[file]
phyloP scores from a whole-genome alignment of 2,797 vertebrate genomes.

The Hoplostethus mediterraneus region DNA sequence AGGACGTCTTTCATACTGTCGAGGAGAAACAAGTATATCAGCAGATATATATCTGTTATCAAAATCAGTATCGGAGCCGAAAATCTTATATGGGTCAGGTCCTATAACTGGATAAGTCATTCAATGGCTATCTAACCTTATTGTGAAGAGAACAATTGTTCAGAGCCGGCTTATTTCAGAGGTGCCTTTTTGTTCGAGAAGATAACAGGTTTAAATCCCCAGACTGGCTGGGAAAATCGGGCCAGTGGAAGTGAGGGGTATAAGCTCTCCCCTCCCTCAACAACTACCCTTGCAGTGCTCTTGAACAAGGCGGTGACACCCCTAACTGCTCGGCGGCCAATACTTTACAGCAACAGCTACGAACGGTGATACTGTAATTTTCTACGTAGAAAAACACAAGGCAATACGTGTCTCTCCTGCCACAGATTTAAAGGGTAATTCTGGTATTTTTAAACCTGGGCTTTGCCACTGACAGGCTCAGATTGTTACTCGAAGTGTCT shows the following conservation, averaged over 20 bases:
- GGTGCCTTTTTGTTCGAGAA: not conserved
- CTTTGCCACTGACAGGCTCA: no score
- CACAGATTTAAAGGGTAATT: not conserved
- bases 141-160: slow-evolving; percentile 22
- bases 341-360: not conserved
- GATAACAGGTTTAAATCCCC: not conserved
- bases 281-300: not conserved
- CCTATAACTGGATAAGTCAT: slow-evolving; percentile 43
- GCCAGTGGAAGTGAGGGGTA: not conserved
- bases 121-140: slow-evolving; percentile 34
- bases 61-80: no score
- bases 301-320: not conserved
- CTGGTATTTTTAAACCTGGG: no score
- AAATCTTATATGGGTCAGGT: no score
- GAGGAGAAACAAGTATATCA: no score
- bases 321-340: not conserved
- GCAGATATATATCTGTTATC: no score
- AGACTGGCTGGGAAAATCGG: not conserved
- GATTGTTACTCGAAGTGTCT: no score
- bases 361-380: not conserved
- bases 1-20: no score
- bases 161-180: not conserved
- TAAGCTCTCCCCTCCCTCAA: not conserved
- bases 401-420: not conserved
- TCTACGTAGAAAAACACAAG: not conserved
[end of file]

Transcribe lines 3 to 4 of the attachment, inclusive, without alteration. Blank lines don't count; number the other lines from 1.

- GGTGCCTTTTTGTTCGAGAA: not conserved
- CTTTGCCACTGACAGGCTCA: no score